What are the differences between effective and ineffective charter schools?
1 online resource (134 pages) : PDF
University of North Carolina at Charlotte
ABSTRACTThis purpose of this study was to investigate the effectiveness of the North Carolina charter schools. The variables were chosen based on the researcher's inference from literature reviews discussing common factors from qualitative charter school studies. The indicators were used to determine if charter schools could be categorized as effective or ineffective were: (1) attendance rates, (2) short suspensions, (3) student teacher ratio, (4) teacher quality, (5) Reading NCE, and (6) Math NCE scores. Charter schools were determined to be effective, if they were "1" standard deviation point above average for Reading NCE and Math NCE scores. Charter schools were determined to be ineffective, if they were "1" standard deviation point below average for Reading NCE and Math NCE scores. The data collected for this study was ex-post facto data from the North Carolina Department of Public Instruction's (NCDPI) website using the academic school year 2008-09. The data was coded and entered into SPSS creating a quantitative output to be analyzed and interpreted. The quantitative output determined that there were a total of 12 ineffective charter schools and 10 effective charter schoolsThe results indicated that no charter schools in North Carolina were affiliated with a traditional school district. Also, the dependent variables, attendance rate and teacher quality were determined to be statistically significant in determining the effectiveness of a charter school in North Carolina. The other variables were determined to be insignificant in determining the effectiveness of charter schools in North Carolina.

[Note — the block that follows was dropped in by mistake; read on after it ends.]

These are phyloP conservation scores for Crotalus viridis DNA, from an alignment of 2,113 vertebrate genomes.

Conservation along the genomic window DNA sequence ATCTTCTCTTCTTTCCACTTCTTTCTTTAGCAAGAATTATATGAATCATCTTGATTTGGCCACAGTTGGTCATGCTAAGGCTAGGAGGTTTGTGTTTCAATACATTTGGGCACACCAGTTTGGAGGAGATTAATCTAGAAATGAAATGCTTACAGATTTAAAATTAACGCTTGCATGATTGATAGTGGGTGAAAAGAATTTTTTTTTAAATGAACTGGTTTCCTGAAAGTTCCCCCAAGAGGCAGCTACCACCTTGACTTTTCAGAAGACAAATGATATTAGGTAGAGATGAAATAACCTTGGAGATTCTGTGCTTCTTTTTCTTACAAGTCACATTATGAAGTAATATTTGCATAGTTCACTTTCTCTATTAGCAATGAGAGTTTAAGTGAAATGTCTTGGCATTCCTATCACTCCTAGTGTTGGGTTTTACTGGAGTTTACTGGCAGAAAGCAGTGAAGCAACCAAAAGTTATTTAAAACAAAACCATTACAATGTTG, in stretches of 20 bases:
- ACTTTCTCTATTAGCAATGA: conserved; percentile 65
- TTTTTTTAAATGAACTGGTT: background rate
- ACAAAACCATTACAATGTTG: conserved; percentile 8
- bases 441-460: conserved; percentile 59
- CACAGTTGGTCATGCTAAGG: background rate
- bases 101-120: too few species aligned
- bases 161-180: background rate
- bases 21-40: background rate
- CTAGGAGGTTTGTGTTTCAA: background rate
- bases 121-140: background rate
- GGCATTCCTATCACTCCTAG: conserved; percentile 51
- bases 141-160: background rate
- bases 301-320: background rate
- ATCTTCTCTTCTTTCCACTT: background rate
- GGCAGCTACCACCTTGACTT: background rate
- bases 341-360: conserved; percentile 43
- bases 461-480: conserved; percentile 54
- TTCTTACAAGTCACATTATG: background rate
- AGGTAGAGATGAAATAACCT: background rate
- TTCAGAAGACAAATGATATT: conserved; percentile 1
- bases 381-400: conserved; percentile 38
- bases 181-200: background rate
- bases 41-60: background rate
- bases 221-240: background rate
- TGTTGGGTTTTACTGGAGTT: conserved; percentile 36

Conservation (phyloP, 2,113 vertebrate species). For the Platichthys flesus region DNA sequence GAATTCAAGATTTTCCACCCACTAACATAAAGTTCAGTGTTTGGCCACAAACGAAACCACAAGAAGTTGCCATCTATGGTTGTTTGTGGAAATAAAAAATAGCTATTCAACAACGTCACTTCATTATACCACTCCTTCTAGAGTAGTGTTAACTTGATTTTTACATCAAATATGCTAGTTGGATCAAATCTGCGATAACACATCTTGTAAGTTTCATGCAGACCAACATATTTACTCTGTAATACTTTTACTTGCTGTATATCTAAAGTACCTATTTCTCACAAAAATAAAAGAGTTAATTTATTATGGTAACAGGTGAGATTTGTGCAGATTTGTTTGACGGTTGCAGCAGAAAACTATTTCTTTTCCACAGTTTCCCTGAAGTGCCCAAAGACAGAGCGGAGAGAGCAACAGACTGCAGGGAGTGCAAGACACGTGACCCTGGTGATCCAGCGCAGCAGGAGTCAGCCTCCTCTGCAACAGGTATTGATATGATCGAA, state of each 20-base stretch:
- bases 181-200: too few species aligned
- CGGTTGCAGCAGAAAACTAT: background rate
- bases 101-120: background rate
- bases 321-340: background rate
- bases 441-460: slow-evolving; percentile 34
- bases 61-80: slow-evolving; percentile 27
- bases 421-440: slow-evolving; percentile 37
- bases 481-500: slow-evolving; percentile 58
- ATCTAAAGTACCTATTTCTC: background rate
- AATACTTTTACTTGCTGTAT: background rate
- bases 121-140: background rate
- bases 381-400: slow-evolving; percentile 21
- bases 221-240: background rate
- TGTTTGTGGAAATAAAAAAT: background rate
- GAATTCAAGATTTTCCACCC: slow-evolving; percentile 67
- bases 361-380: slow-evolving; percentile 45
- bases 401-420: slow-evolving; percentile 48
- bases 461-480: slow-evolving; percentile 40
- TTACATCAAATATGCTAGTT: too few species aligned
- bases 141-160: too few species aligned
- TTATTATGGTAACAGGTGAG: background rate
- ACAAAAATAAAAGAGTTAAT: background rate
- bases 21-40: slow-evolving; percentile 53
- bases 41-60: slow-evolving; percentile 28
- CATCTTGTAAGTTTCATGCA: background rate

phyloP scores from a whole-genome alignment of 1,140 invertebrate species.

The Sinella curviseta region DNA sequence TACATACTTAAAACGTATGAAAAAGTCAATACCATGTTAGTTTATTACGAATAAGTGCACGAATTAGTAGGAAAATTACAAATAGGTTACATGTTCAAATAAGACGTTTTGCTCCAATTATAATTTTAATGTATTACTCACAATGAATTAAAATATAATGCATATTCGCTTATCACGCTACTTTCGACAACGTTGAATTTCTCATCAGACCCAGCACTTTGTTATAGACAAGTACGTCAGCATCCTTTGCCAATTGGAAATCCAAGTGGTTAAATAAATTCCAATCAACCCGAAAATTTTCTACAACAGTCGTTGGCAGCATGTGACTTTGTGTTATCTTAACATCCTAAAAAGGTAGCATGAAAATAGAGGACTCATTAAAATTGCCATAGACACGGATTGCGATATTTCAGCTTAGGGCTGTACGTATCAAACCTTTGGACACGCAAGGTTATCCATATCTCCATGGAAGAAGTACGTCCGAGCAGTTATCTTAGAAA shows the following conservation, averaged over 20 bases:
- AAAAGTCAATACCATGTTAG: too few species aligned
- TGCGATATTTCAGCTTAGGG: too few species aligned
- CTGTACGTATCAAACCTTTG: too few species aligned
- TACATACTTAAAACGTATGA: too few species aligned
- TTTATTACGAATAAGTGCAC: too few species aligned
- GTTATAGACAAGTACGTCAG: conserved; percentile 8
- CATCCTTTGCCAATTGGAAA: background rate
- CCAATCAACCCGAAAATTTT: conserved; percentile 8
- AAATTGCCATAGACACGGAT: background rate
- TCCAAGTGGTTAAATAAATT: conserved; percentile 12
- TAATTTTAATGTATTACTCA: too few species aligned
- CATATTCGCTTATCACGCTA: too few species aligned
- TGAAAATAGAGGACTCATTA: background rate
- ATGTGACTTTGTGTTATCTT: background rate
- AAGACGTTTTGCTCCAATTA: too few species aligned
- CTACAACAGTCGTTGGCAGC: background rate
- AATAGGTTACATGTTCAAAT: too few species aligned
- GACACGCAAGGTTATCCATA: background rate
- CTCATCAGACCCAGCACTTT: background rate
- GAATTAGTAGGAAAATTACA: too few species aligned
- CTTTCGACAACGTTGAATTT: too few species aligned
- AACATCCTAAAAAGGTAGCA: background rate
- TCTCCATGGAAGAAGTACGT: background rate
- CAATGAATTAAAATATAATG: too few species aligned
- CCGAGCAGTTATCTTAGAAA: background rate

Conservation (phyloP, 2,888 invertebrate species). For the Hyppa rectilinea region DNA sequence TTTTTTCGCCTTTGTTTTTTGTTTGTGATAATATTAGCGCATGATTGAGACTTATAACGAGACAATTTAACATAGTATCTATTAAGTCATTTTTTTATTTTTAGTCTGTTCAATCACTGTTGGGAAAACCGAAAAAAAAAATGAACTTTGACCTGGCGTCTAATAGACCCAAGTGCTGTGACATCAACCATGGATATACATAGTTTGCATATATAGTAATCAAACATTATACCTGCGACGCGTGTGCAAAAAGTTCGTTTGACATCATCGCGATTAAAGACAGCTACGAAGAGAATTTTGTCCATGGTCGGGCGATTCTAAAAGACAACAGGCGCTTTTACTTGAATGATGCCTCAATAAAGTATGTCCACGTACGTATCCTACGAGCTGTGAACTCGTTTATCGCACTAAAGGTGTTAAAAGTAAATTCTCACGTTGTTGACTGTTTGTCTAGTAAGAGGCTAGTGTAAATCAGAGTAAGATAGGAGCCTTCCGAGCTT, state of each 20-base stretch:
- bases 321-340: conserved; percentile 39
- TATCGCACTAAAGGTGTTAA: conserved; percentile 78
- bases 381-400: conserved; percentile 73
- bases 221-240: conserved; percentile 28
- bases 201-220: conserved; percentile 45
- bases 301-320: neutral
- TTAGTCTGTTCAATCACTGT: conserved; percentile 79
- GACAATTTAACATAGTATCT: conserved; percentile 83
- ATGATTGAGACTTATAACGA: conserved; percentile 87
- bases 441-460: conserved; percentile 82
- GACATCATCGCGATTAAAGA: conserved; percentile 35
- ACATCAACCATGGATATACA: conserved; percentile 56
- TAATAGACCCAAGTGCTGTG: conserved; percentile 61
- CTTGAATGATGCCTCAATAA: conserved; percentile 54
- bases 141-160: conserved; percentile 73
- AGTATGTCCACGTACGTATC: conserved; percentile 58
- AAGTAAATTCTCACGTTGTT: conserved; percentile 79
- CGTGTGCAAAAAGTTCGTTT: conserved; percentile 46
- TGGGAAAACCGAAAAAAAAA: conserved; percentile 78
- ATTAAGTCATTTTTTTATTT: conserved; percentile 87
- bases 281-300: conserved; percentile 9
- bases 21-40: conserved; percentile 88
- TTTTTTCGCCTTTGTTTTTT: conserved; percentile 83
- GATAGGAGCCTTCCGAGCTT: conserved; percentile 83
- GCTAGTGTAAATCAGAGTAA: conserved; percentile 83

CHARTER SCHOOLEFFECTIVEINEFFECTIVENORTH CAROLINA
Wang, ChuangWiggan, GregorySabol, Stephen
Thesis (D.Ed.)--University of North Carolina at Charlotte, 2010.
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